How to shop for cheaper electricity in New Hampshire

By: - July 8, 2022 4:42 am
Power lines against a partly cloudy sky

In New Hampshire, you can purchase electricity from competitive third-party providers that may offer cheaper rates than the utilities. (Dana Wormald | New Hampshire Bulletin)

With some of the state’s utilities dramatically increasing their rates in August, ratepayers are free to shop for cheaper energy elsewhere. But most people aren’t taking advantage of that option.

The state’s largest utility, Eversource, is one of the utilities whose rates will double, causing bills for a typical household to increase by 53 percent (since other parts of the bill will remain the same). But around 85 percent of Eversource’s customers buy electricity straight from the utility instead of seeking out cheaper alternatives, according to Consumer Advocate Don Kreis.

“One thing every customer should consider doing is looking at what prices competitive suppliers are offering and seeing if they can get a better deal that way,” Kreis said.

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In New Hampshire, no one is required to buy electricity from their utility. Instead, you can purchase electricity from competitive third-party providers that may offer cheaper rates than the utilities.

For instance, a Bulletin reader recently switched to a competitive supplier charging 12.7 cents per kilowatt hour for a 30-month contract. At least for now, that’s nearly 10 cents less than Eversource’s new 22-cent rate, which means the reader would save $60 per month starting in August.

Here’s how to shop for cheaper electricity and switch providers.

1) Review the list of competitive energy suppliers on the Public Utilities Commission website and compare the offers that are available. Various providers may have different prices or contract lengths, or offer renewable energy options.

2) Carefully consider the rates and terms of the contract. Note that oftentimes these contracts lock in a rate for a long period of time, such as the 30-month contract the Bulletin reader found. Utilities change their rates every 6 months, so there is a risk that you could end up paying more than their standard rate if it goes down in the future.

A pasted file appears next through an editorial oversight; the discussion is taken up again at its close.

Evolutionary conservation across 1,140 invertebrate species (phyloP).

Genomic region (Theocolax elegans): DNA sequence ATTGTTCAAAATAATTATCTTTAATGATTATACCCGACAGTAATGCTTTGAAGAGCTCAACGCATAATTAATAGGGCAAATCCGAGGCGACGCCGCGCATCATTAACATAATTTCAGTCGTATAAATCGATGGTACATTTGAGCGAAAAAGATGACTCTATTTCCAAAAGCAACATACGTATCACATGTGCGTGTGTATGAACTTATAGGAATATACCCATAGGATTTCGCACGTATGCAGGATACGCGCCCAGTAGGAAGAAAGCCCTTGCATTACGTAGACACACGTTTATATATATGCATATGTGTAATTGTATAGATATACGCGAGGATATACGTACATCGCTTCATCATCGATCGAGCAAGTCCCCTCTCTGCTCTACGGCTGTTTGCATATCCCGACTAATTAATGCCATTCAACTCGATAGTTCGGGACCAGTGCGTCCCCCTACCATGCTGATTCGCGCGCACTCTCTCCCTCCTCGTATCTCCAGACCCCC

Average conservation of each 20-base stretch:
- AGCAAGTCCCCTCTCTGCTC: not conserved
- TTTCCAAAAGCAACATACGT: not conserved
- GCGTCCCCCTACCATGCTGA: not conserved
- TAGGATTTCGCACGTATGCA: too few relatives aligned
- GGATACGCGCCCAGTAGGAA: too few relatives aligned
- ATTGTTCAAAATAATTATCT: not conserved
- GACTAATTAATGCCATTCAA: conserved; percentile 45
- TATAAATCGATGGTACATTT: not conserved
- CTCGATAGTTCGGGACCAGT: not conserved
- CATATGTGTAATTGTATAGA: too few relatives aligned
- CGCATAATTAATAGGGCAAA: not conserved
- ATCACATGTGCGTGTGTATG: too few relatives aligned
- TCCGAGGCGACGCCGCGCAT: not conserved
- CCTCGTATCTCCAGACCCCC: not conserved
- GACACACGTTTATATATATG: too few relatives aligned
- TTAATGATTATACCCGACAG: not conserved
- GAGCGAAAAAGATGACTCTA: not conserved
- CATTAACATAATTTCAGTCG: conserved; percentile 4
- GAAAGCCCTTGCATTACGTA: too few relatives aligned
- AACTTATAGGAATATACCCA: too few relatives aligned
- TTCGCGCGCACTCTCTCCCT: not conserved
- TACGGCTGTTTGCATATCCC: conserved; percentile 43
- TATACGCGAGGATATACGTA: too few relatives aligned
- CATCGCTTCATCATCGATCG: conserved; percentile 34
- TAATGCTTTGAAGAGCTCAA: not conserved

3) Be sure that you understand the terms of the contract by asking the provider questions about the contract. You need to know how much they will charge per kilowatt hour of electricity, whether the price is fixed or variable, and whether there are additional charges or recurring fees. The PUC includes a list of questions to ask the provider so you can make an informed decision.

4) Once you decide which provider you want to use, you can sign up to purchase energy from them either online or by phone. The provider will inform your utility of the switch.

5) Your billing may change. Some providers bill jointly with the utility, in which case you would still receive one monthly bill. Others bill separately, in which case you would receive one bill from your utility for delivering the electricity, and another bill for the energy you used each month from the new provider.

You can read more about switching to a competitive supplier on the PUC’s website

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Amanda Gokee
Amanda Gokee

Amanda Gokee is the New Hampshire Bulletin’s energy and environment reporter. She previously reported on these issues at VTDigger. Amanda grew up in Vermont and is a graduate of Harvard University. She received her master’s degree in liberal studies, with a concentration in creative writing, from Dartmouth College. Her work has also appeared in the LA Review of Books and the Valley News.

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